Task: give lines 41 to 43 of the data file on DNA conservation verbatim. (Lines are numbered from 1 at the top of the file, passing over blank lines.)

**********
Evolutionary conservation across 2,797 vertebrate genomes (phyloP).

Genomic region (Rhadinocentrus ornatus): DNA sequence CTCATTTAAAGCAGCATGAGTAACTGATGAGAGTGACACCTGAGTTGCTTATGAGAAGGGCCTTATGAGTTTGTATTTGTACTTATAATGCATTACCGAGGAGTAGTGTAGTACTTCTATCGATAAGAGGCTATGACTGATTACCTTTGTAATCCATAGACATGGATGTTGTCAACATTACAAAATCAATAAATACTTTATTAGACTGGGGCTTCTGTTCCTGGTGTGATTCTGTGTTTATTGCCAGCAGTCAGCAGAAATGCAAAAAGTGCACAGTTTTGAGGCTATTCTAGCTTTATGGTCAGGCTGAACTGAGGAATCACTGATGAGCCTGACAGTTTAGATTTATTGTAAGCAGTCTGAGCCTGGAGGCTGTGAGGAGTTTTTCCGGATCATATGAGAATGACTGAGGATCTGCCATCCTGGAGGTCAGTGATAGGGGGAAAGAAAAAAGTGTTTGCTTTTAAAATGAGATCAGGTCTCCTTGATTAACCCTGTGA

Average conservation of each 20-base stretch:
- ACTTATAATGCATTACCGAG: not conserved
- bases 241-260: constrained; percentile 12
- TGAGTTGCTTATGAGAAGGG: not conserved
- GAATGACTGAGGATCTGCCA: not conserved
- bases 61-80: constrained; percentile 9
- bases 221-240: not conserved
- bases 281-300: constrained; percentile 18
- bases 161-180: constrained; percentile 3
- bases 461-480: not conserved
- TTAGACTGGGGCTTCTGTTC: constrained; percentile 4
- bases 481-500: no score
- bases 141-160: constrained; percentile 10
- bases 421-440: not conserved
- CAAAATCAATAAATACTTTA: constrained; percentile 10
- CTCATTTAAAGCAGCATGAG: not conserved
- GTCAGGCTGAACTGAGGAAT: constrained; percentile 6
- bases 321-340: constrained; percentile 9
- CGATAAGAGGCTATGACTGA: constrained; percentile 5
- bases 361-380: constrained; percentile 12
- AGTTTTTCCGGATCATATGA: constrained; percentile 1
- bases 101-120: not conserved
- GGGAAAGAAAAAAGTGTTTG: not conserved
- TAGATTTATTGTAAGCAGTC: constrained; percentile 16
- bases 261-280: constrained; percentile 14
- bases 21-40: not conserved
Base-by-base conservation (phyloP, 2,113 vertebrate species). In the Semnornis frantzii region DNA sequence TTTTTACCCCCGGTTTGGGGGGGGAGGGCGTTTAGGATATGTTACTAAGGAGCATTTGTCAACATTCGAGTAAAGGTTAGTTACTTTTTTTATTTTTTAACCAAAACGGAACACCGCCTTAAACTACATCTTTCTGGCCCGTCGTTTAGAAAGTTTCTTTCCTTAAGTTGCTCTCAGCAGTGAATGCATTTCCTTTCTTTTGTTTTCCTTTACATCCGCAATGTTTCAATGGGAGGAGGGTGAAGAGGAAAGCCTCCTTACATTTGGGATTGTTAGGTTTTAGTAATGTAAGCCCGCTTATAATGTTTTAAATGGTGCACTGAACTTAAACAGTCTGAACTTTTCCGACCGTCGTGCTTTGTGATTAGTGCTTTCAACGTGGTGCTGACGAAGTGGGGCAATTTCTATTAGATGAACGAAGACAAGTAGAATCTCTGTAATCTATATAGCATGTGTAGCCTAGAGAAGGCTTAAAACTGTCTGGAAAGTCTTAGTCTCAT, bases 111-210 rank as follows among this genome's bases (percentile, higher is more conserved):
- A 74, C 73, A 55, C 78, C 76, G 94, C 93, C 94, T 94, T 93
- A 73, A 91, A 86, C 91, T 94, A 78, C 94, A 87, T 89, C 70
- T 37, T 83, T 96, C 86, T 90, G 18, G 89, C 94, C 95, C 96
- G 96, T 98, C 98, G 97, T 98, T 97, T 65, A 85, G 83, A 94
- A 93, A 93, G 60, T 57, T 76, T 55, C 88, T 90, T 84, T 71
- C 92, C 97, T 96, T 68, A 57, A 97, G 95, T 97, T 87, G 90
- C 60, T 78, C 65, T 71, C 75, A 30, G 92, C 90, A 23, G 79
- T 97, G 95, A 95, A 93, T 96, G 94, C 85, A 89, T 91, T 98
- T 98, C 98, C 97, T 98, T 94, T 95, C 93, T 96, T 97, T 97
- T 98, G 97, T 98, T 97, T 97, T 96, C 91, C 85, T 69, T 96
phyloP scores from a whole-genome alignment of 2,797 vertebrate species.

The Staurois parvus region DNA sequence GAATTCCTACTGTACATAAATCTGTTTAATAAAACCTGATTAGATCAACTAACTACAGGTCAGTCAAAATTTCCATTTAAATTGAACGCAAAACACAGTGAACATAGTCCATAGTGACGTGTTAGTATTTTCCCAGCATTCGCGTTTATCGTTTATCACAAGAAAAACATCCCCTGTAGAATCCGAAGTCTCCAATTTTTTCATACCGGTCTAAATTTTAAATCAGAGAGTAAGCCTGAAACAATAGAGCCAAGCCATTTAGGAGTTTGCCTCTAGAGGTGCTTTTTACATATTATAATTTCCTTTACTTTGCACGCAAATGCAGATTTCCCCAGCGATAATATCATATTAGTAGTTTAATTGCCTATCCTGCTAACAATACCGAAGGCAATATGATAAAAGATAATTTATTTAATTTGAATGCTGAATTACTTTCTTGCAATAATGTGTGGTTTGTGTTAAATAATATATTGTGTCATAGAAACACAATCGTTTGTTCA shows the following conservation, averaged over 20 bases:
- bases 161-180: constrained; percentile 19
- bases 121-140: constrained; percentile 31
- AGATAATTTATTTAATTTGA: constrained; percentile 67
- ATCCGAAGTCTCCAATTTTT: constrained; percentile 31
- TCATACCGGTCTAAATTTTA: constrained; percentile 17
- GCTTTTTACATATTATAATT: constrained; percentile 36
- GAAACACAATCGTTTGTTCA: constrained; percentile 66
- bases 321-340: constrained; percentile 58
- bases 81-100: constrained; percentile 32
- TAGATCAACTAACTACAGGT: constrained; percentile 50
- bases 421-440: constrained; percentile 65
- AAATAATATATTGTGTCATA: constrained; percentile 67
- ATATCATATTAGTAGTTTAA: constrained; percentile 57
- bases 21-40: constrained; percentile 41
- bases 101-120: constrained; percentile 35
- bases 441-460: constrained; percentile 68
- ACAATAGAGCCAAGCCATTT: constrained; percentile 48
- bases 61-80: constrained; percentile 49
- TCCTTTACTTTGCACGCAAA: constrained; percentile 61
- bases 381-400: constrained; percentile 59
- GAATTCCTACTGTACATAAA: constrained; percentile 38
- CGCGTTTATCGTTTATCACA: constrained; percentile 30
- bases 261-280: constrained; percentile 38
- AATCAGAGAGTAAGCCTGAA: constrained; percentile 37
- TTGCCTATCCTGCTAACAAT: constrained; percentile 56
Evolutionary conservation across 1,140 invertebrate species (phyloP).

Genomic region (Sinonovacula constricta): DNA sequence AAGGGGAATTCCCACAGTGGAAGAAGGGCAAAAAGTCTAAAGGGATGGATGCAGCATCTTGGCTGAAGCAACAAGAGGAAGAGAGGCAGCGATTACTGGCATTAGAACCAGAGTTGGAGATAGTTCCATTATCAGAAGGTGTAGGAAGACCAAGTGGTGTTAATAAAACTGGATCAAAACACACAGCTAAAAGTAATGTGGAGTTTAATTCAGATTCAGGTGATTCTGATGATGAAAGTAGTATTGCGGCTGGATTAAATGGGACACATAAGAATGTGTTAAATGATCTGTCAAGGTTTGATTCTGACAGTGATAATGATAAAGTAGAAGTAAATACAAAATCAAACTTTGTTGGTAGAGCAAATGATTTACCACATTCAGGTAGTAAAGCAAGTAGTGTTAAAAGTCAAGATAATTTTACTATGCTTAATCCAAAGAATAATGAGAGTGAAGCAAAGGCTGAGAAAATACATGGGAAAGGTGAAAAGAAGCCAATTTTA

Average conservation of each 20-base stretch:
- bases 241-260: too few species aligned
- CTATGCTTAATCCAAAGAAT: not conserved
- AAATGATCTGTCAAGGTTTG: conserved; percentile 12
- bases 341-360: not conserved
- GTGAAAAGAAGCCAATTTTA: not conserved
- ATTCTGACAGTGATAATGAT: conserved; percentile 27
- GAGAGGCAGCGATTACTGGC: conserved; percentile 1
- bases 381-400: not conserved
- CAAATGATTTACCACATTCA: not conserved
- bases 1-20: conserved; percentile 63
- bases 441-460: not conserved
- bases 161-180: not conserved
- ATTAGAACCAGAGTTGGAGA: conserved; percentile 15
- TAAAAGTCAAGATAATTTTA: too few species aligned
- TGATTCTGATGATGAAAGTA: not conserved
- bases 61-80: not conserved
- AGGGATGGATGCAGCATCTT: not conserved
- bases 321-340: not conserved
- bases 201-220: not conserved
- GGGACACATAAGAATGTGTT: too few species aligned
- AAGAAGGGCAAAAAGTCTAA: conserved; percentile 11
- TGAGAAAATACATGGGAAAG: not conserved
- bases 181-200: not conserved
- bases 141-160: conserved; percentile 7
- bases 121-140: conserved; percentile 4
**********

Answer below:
The Staurois parvus region DNA sequence GAATTCCTACTGTACATAAATCTGTTTAATAAAACCTGATTAGATCAACTAACTACAGGTCAGTCAAAATTTCCATTTAAATTGAACGCAAAACACAGTGAACATAGTCCATAGTGACGTGTTAGTATTTTCCCAGCATTCGCGTTTATCGTTTATCACAAGAAAAACATCCCCTGTAGAATCCGAAGTCTCCAATTTTTTCATACCGGTCTAAATTTTAAATCAGAGAGTAAGCCTGAAACAATAGAGCCAAGCCATTTAGGAGTTTGCCTCTAGAGGTGCTTTTTACATATTATAATTTCCTTTACTTTGCACGCAAATGCAGATTTCCCCAGCGATAATATCATATTAGTAGTTTAATTGCCTATCCTGCTAACAATACCGAAGGCAATATGATAAAAGATAATTTATTTAATTTGAATGCTGAATTACTTTCTTGCAATAATGTGTGGTTTGTGTTAAATAATATATTGTGTCATAGAAACACAATCGTTTGTTCA shows the following conservation, averaged over 20 bases:
- bases 161-180: constrained; percentile 19
- bases 121-140: constrained; percentile 31